Reporters love cynically breaking down the way legislation moves or doesn’t move through Congress, and love questioning the sincerity and coherence of White House military-diplomatic moves. Few will make an issue of the sausage making at CBS. Media “reporters” like the Washington Post’s Howard Kurtz left out nagging details like Rather’s help from Ramsey Clark. (Credit AP’s David Bauder for reporting Clark put in a “good word” with Saddam even as he leads a campaign to have George W. Bush impeached.) CBS tried to explain, with the embarrassment it deserved, that it had to submit to Iraqi cameras, Iraqi translators, and wait patiently for Iraqi minders to review their tape and send it along. More comical was Rather’s story that Saddam’s men drove him around Baghdad for two and a half hours before taking him to the interview site. These are clearly not conditions CBS would accept from the president or any other democratically elected leader. Dictators get more respect just because they’re dictators, and it’s the end of sweeps.

When NBC’s Tom Brokaw secured special access to the Bush White House for a primetime special next to its fictional West Wing, it drew the usual hoots from reporters who slammed it as a softball platform for Team Bush. But no one in the media establishment is throwing those brickbats at CBS. They all avoid the obvious contrast: whether Dan is too soft on this lie-a-minute despot, compared to Dan roughing up the pols at home. He took pride in sticking it to Nixon as a White House correspondent. How can we forget anchorman Rather roughing up Bush 41 in 1988, angrily sniping about Iran-Contra: “You’ve made us hypocrites in the face of the world!”

By contrast, Rather gave Saddam five minutes or more devoted to his bizarre proposal for a debate with President Bush. Rather called it “surprising” and “new,” and CBS plugged it relentlessly. But the tape from August 29, 1990 quickly revealed that CBS reported then that Saddam Hussein was offering to debate George Bush or Margaret Thatcher. This interview wasn’t about journalistic integrity, it was about showmanship and self-promotion.

In this show, Rather came up short on any moral showboating, a common tactic in American interviews. He asked dispassionately if Saddam agreed with the September 11 attacks. He also asked if Osama bin Laden has made him irrelevant on the “Arab street.” Nice career move, killing 3,000 Americans? This, from the man who suggested he had found true evil as he welcomed the Republican Congress in 1995 with sentences like “The new Republican majority in Congress took a big step today on its legislative agenda to demolish or damage government aid programs, many of them designed to help children and the poor.” Last night, Newt Gingrich must have sputtered as Saddam just spoke his piece about how he loves peace and humanity without any disobedient rebuttal from Dan.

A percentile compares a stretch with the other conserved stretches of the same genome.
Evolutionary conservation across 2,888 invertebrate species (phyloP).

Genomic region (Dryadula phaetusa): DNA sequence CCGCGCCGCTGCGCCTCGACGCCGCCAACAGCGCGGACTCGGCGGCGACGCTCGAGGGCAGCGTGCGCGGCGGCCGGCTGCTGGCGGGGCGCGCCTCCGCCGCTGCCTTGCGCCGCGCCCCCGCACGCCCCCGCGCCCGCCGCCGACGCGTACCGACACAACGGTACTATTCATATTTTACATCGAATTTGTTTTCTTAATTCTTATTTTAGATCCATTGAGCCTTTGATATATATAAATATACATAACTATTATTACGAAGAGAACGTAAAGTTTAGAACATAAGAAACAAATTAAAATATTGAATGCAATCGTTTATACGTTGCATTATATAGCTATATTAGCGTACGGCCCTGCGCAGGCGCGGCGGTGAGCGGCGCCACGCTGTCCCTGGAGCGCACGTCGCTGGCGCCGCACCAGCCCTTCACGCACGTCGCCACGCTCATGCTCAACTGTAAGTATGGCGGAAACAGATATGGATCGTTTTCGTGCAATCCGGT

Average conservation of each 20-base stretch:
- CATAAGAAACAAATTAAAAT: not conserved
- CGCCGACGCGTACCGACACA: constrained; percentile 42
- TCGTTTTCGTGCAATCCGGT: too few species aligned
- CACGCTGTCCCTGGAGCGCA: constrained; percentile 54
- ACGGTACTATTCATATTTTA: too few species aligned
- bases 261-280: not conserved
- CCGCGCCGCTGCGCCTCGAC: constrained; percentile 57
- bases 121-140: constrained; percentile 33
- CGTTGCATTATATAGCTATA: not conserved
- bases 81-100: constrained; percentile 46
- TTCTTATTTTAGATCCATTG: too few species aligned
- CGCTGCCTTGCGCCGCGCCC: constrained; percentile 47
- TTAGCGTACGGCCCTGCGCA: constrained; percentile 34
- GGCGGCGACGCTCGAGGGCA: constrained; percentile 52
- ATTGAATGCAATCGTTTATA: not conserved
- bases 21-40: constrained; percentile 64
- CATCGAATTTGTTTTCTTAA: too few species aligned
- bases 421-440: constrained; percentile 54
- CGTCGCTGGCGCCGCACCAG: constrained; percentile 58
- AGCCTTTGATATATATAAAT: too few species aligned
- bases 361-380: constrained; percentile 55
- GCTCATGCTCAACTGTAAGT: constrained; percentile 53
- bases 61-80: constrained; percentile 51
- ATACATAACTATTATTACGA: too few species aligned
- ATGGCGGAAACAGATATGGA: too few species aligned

The media elite ought to come out of this interview at least asking themselves if they would have been as soft a touch as Rather. Not every question was to Saddam’s liking. But a journalist who pictured himself as a toughie would not ask “What’s the most important thing you want the American people to understand at this juncture of history?” That’s a platform, not a question. I would hope another journalist might care more than Rather did about the reaction of his countrymen, especially the parents who lost sons and daughters to this tyrant twelve years ago. I would hope another journalist would vow to hold Saddam accountable before the free press at every broken phony line he gave me as the war proceeds. Rather couldn’t even remember the phony debate line he swallowed last time.

Tim Graham is director of media analysis at the Media Research Center.